Originally built as a crockery warehouse, this building has housed a succession of popular hospitality venues u2013 a tradition that continues to this day.

William and Sarah Worrall purchased the lease for the vacant property from the Auckland Harbour Board in 1908. In 1910, under the direction of architect John Currie, they erected a warehouse for their crockery business at a cost of u00a32,000.

According to former tenant BikeCentral, the Worralls were also New Zealand’s first importers of bicycles, u2018bringing history full cycle for the site.

In 1920 motor engineer W. R. Twigg leased the ground and first floors from the Worralls, eventually purchasing the lease and becoming the sole occupant in 1937.

An untimely end and a new era

Twigg met an unfortunate end after an encounter with a lion while game hunting in Rhodesia (now Zimbabwe). His company was taken over by W. E. Brooke Taylor, who ran it until 1972.

In 1973 the famed Clichy bar and bistro opened for business here. The buildingu2019s reputation as a popular venue continued into the 1990s, when it was home first to Tatler restaurant, then the Kiwi Tavern. In the mid-1990s, the property was vested in Auckland City Council and Auckland Regional Council.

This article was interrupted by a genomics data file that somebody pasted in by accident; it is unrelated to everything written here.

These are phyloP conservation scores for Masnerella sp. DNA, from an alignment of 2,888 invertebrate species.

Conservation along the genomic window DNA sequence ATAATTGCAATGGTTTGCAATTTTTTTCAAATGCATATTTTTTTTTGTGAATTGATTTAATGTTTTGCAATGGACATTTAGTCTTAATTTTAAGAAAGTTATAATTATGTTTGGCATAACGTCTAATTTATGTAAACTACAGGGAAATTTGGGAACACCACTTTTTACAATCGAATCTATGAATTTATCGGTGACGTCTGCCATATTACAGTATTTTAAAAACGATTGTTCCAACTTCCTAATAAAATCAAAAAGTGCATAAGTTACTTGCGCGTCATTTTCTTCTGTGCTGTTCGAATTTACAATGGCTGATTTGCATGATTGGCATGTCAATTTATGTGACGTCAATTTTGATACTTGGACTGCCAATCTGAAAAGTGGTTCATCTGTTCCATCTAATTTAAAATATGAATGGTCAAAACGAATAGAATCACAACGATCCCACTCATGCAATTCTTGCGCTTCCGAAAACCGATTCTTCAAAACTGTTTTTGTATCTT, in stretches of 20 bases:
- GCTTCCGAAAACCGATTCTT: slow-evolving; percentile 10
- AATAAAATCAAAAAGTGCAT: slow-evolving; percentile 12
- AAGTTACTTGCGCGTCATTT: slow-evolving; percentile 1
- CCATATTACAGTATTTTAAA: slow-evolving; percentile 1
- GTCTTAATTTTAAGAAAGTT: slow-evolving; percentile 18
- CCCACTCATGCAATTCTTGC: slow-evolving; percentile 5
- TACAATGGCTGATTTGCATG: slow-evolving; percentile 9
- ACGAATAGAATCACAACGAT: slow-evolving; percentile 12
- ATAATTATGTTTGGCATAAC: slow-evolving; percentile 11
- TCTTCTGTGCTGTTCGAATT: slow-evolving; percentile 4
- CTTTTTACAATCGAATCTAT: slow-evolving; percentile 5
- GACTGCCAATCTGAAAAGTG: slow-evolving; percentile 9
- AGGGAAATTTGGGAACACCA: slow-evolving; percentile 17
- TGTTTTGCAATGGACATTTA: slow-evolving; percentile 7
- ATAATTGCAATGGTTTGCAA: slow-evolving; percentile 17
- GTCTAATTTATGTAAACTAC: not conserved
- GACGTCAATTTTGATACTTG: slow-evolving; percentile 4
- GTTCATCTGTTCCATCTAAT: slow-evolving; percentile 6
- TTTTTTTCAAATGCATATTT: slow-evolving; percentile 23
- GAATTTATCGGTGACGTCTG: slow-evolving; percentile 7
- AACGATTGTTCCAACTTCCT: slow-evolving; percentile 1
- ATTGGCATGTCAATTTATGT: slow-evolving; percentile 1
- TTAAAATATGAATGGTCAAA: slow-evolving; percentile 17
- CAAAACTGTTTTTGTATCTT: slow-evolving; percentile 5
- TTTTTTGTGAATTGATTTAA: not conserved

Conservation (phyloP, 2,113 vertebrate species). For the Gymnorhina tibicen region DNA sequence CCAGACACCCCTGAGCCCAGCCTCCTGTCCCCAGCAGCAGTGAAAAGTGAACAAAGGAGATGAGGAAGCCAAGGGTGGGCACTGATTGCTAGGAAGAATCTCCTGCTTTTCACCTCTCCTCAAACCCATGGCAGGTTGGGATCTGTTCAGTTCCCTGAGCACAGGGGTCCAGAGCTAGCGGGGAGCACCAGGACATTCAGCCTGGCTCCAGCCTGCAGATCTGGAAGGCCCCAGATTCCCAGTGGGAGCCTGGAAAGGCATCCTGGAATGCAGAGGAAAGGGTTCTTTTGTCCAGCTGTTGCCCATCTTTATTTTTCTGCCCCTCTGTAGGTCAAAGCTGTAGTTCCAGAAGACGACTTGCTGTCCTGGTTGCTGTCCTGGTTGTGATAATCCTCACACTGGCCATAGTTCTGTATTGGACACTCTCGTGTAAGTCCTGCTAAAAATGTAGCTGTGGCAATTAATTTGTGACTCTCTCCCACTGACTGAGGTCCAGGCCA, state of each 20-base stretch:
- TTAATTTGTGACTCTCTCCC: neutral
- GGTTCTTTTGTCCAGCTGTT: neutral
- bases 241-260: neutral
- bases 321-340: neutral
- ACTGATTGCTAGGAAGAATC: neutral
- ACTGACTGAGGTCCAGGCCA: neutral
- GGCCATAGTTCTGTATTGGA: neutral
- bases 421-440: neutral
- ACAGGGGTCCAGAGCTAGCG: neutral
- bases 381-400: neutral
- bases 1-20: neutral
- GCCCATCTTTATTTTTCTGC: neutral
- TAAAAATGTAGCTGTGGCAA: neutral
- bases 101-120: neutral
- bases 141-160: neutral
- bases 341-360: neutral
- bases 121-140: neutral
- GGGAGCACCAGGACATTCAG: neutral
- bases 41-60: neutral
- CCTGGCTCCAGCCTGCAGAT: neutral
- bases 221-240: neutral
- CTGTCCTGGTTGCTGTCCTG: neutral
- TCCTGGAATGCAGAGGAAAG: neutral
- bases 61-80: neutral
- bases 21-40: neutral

Today the building has been cleaned out and the ground floor is being used in the interim by food and beverage tenants, however it will be fully renovated as part of the Britomart redevelopment programme.

Read more about the history of Britomart

 

Find The Kiwi Tavern
23 Britomart Place
Britomart
Auckland CBD

MORE LIKE THIS...

Britomart Car Park

This large low-rise building houses essential parking facilities for the precinct and a luxury gym. The Britomart Car Park . . .

Stanbeth House

One of four large former warehouses between Commerce and Gore streets, Stanbeth House sits on the southern side of . . .

Levy Building

Now fully restored, the former warehouse was once home to the Young Service womens Club. Architect Edward Bartley designed . . .

Altrans Building

This Britomart Buildings diverse list of former tenants provides a perfect snapshot of Auckland’s history. The original vacant site […]

. . .